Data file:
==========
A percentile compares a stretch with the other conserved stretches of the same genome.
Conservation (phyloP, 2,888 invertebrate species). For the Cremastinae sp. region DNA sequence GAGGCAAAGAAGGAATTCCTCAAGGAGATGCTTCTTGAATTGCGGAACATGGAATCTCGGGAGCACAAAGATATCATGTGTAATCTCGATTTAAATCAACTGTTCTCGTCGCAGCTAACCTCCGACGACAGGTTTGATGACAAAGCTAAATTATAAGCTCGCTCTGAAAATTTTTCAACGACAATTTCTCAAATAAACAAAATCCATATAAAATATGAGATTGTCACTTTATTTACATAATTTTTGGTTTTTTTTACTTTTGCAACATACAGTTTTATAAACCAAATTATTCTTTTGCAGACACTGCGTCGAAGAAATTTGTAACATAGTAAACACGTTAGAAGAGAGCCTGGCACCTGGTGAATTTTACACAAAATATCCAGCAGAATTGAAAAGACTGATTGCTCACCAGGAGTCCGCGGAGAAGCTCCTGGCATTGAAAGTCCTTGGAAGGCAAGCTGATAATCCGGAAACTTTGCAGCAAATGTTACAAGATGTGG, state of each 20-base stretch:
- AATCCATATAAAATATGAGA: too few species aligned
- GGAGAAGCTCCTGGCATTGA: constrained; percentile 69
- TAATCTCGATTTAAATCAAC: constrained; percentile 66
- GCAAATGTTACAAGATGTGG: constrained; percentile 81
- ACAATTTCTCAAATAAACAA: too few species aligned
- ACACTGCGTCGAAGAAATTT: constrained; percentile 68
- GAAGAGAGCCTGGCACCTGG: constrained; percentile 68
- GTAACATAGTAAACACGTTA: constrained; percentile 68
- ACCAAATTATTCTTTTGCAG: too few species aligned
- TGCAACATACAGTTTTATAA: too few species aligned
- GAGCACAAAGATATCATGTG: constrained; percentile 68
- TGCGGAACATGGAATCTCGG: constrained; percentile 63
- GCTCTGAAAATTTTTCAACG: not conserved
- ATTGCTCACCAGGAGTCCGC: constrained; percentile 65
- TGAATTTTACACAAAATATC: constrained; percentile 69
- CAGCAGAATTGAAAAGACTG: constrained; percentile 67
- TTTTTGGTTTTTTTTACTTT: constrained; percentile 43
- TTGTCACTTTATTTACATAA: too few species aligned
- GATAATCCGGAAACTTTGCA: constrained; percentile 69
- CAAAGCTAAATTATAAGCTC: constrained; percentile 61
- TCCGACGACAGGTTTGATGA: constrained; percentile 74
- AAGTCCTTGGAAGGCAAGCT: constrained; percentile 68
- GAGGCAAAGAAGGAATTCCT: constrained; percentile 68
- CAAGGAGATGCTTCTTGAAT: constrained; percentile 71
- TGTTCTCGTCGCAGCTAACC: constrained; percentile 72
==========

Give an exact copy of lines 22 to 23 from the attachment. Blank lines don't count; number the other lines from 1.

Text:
- CAAAGCTAAATTATAAGCTC: constrained; percentile 61
- TCCGACGACAGGTTTGATGA: constrained; percentile 74